How Our Brain Tries to Manage the Pain of Grief

Bob Baugher, Ph.D.


It’s a fact of which you are quite aware: Your brain does not like pain and discomfort. When pain comes into our lives, our brain immediately activates to search for ways to reduce it. Touch a hot stove and your finger jerks away so fast you hardly have time to realize that it was hot. Someone rejects you and your brain scrambles to find some way—any way to ease the hurt. When the ensuing pain of grief follows the death of a loved one, our brain springs into action to reduce the overwhelming, white-hot pain of loss. However, it often fails miserably. Why is this? Because, when grief comes into our life, the reality and pain of the loss is seared so deeply into our brain that hardly anything we do alleviates the pain. However, people do try a number of methods in an attempt to reduce—if only slightly—the impact of the death. Many of the attempts seem to occur automatically. See if you relate to any of the following:

  1. Denying: “I can’t believe this happened. It feels like a dream.”

  2. Distracting: “I’ve been putting in a lot of overtime at work.

  3. Avoiding: “I don’t go to the closet where his clothes are hanging.”

  4. Escaping: “I went out of town over the holiday. I just couldn’t bear it.”

Fantasizing: “Sometimes I think she’s just away at work.”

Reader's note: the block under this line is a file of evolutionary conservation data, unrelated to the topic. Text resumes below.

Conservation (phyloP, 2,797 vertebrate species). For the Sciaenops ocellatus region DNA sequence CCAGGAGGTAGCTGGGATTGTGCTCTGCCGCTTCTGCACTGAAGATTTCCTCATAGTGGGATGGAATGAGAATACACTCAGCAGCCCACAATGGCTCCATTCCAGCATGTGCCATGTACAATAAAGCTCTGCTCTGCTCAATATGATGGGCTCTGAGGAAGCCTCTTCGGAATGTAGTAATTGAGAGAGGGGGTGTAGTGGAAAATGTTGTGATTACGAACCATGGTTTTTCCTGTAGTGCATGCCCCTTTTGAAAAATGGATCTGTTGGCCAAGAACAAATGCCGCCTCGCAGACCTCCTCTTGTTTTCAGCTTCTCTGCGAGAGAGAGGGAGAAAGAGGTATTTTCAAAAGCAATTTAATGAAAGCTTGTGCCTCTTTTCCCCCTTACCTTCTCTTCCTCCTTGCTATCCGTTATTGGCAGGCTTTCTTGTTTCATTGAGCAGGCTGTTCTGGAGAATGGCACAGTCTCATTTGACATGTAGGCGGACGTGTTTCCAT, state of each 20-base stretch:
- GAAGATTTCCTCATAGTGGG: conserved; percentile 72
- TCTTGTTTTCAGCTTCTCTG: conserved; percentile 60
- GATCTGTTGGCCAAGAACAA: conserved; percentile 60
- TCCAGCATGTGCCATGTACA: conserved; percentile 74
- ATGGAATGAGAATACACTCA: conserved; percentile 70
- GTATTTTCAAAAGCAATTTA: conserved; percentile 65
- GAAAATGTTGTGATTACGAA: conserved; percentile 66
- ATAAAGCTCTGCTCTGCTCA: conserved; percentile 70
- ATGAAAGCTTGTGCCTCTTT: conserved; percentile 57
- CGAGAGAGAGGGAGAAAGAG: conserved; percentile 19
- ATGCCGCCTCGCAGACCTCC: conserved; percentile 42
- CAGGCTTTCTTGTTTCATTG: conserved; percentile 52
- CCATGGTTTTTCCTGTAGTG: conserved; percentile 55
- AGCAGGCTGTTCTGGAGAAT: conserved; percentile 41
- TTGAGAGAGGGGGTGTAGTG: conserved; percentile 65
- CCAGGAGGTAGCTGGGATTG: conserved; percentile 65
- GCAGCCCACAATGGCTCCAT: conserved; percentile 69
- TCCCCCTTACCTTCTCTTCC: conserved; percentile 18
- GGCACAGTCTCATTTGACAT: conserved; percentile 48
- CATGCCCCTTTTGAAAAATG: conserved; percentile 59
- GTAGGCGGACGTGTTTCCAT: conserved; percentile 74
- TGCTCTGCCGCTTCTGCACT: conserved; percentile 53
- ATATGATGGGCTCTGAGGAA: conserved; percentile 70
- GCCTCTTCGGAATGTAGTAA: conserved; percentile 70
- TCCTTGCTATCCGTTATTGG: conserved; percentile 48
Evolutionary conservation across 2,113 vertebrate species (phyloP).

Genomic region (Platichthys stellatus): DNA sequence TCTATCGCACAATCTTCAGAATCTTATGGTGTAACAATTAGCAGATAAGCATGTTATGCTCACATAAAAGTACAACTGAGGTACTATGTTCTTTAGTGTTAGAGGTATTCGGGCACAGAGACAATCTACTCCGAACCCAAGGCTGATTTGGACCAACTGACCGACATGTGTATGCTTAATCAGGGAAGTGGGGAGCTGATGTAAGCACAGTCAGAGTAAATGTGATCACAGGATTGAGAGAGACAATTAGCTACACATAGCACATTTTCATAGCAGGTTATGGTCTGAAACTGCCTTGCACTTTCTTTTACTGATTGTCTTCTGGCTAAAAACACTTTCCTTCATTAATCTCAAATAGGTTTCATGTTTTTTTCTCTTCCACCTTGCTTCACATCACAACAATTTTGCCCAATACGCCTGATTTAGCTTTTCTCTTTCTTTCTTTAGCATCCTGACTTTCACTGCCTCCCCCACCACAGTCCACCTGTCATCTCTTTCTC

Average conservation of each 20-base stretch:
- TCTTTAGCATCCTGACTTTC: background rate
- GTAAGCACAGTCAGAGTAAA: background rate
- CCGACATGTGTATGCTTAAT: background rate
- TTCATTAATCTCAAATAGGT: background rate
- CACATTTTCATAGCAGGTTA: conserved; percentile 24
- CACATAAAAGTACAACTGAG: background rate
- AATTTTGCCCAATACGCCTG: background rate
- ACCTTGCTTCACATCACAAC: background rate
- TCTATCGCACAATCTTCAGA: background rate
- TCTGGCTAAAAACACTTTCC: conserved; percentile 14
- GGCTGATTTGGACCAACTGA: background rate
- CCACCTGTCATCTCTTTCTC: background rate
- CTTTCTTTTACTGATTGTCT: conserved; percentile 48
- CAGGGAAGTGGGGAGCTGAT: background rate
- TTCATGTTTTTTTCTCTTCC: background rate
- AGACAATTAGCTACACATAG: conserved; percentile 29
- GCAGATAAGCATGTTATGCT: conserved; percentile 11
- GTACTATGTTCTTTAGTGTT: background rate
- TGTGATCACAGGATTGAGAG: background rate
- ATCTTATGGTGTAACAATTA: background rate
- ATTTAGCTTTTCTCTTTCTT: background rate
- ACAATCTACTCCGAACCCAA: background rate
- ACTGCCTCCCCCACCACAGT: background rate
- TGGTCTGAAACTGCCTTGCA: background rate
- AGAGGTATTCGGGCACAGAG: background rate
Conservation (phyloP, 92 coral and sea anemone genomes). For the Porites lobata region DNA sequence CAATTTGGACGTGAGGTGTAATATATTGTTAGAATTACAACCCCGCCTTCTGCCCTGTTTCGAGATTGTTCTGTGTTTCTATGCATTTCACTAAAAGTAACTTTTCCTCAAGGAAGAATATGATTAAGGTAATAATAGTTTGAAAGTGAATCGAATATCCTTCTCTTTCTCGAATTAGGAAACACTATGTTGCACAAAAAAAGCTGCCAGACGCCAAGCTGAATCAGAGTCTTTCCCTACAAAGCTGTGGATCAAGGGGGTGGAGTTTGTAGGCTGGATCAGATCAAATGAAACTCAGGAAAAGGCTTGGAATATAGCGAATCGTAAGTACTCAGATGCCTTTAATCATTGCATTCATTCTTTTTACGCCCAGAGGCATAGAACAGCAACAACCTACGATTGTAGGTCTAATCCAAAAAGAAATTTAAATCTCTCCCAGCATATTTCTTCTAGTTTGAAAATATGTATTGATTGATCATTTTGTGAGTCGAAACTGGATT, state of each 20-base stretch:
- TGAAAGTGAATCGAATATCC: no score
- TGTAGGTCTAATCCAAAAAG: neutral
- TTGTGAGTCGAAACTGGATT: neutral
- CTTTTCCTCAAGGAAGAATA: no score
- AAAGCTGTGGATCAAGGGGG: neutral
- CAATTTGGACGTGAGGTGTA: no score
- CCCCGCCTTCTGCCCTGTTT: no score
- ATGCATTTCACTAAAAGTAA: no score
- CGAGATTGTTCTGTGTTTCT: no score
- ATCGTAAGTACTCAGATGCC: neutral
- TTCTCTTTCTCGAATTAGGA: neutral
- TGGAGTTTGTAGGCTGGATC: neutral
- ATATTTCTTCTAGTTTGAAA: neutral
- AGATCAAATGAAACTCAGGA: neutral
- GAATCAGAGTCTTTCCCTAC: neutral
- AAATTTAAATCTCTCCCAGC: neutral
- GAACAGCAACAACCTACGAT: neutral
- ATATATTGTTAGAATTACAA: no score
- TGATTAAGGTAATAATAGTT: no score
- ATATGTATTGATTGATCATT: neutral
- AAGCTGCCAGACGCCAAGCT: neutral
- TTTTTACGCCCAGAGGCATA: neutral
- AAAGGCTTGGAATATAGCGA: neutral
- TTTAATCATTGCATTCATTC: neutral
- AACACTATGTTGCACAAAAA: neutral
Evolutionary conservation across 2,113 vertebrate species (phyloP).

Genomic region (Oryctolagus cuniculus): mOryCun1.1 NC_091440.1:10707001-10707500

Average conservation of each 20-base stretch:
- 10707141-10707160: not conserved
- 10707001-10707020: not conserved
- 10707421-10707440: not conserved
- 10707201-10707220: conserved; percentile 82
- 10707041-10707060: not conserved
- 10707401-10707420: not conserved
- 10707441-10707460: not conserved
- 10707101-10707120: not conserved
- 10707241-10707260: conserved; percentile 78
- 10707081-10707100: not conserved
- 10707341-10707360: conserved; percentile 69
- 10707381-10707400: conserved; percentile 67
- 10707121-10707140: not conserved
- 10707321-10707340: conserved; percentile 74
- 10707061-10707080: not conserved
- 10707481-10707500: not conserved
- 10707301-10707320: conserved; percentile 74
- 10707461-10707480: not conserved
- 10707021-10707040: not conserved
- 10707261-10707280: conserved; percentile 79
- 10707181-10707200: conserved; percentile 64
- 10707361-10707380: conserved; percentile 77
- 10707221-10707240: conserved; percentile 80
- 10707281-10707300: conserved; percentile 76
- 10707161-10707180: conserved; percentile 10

Justifying: “I was not a good person, so I deserve this pain.”

Emotionally insulating: “I just feel numb.”

Sublimating: “I’ve poured myself into a fundraiser in his name.”

Discounting: “I just tell myself that it’s better this way.”

Ignoring: “I just try not to think about it.”


A 2018 study* was conducted by the Columbia University School of Engineering and Applied Science with a whopping title: Ongoing Monitoring of Mindwandering in Avoidant Grief Through Cortico-Basal-Ganglia Interactions. The researchers found that grievers were often unaware that they were not allowing thoughts of loss to enter their consciousness. They concluded that this thought-blocking may exhaust mental energy and that, at times, the harsh reality of the loss will find a way to break though. The question the researchers want to further explore is: Does frequent use of these thought-blocking methods lead to later problems in coping with the loss?


Further research into this issue will uncover the extent to which attempts to block the painful reality of a death might lead to later problems. I suspect that all of us use one or more of these methods. Not doing so would likely cause an extreme amount of pain, something few of us could bear. The two big questions for all of us who grieve us are: (a) What is the right amount of mental blocking that each of us should use to reduce the pain of our loss? and (b) How much denial, distracting, avoiding, and escaping will lead to future problems? The answers could help all of us to more effectively cope with our grief.


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*For more information on this study, go to: https://doi.org/10.1093/scan/nsy114

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